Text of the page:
Beautiful White Sand Beaches

I think that it is safe to bet that if you ask most anyone what they envision when you say the word “tropical” you would likely hear something along the lines of “Palm tree shaded white sand beaches along a turquoise sea”. Right? Sure, there is deepest darkest Africa, the jungles of the Amazon basin, and what not, but for most it would be a calendar photo of a desert island, white sand and blue seas.

But why is it white sand? (I’ll get to the turquoise sea shortly).

Near where I grew up, the Pacific Northwest in the United States, the beaches and the sands are gray. Possibly from the wearing down of the granite and volcanic rock of the Cascade Mountains and the coastal range, running down the rivers and being washed up on shore by the waves and tide. I have visited a place called Pink Sand Dunes in the U.S. It is an area of sand dunes quite removed from the ocean made out of the surrounding red sand stone and turns out to be very pink. There are black sand beaches as in Hawaii, and these are a lot of times volcanic basalt that explodes when it meets the sea while red hot. Here on Roatan the rock seen near the shore and about the island is a common gray color and even the Iron Shore (prehistoric coral reef now exposed) is a dark gray.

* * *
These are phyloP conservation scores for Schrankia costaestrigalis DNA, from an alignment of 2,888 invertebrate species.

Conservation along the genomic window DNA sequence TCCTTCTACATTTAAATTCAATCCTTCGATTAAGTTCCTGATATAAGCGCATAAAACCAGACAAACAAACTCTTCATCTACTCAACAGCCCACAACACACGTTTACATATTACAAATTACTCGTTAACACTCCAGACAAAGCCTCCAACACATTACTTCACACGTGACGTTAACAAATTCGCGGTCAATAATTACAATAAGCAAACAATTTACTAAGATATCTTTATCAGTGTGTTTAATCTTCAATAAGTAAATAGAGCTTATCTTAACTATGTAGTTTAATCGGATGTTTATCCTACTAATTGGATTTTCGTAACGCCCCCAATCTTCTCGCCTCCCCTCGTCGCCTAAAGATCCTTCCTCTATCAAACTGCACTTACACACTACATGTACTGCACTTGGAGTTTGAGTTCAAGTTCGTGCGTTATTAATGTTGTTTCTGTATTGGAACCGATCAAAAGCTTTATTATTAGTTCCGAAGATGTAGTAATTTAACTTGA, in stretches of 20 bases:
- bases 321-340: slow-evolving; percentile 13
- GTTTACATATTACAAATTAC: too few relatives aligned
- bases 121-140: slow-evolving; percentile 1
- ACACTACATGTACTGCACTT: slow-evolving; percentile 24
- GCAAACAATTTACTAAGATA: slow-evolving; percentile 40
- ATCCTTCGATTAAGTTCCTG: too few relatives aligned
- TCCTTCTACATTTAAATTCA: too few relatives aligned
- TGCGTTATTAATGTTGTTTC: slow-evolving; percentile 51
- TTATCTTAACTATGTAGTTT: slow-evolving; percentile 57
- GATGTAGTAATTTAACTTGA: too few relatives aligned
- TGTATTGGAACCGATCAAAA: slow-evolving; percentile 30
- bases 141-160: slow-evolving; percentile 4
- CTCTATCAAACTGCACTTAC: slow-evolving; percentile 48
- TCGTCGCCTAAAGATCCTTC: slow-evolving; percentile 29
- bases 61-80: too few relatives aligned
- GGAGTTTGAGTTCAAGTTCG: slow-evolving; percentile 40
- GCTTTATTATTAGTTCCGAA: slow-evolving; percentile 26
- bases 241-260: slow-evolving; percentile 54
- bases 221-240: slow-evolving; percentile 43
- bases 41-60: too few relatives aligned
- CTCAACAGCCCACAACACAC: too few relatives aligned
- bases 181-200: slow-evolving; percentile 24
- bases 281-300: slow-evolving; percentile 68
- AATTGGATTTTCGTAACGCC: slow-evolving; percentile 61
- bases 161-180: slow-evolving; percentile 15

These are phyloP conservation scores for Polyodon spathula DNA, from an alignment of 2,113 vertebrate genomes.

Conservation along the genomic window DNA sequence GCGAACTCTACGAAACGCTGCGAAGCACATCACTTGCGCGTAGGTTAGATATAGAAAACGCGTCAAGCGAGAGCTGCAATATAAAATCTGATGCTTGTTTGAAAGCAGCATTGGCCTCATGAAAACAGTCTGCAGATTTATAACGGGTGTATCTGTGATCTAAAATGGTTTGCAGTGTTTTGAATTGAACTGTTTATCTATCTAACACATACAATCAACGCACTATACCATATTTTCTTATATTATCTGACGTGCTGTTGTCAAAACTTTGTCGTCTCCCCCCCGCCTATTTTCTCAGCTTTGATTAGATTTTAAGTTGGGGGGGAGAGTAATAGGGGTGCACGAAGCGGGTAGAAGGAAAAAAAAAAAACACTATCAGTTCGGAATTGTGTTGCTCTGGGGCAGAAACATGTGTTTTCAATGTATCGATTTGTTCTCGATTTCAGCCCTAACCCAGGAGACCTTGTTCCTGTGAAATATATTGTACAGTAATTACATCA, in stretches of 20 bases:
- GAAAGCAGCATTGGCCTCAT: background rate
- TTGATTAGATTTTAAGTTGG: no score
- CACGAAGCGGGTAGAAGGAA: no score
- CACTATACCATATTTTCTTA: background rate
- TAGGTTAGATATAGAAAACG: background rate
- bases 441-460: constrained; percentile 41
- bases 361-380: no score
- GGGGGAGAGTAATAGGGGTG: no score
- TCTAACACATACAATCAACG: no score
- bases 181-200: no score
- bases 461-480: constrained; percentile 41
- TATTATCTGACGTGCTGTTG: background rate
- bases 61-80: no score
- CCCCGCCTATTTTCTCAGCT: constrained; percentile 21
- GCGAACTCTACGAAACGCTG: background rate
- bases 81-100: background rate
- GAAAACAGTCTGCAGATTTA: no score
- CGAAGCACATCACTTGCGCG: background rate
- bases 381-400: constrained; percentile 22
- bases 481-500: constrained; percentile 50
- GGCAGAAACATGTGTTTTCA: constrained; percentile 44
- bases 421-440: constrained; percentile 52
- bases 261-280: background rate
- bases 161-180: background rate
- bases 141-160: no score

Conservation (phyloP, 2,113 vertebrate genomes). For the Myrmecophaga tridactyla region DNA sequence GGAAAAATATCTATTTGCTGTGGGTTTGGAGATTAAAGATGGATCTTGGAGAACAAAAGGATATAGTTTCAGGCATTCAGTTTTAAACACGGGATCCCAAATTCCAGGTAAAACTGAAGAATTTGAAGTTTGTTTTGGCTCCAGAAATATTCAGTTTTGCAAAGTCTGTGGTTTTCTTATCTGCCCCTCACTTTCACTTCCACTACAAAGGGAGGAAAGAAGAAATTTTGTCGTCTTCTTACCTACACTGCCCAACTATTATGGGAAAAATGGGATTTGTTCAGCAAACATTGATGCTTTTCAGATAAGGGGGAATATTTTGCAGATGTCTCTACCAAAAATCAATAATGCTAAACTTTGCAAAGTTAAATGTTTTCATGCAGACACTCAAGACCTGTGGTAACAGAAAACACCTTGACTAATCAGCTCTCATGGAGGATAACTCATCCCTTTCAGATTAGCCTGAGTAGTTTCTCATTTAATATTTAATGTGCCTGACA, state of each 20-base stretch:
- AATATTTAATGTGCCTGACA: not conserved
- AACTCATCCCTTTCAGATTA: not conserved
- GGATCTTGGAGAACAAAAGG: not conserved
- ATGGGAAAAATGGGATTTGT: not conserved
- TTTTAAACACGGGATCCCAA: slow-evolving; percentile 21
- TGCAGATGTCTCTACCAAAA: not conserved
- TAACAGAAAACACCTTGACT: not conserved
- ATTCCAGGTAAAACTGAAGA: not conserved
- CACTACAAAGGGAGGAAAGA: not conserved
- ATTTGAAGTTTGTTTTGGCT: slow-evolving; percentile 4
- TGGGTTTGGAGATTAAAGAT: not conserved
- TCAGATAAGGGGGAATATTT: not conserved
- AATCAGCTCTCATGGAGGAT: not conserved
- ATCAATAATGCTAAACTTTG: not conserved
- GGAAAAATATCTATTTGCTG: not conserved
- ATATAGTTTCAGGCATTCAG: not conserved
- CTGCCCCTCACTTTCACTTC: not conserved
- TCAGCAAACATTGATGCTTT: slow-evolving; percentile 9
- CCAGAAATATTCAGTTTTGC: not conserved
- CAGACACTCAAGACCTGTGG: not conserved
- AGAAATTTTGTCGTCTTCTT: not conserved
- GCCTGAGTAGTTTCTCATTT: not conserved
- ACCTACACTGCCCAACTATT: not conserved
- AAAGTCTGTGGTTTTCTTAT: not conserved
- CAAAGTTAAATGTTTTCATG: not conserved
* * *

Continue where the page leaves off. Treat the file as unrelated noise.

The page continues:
So, where does all this white sand come from?

It turns out that the white sand starts as living coral.  Yes, the very stuff we go diving to see, and do our best not to touch or damage, is constantly and incessantly being bitten off, and crushed to oblivion so its vital nutrients can be consumed and processed, and the subsequent carnage of powdered delicate coral structures are then unceremoniously deposited by Parrotfish!

Photo - Mickey Charteris  

Photo - Mickey Charteris

 

Think about it! Every white sand beach in tropics, every picture of turquoise seas (these are actually shallow patches of white sand), every grain that has washed between your toes while taking a romantic sunset stroll on a white sand beach, tons upon tons upon tons of the stuff, over centuries  and millennia has all been deposited by Parrotfish. Quite regular Parrotfish.

Funny if you think about it……..I’m still using the words “sand” and “deposited”.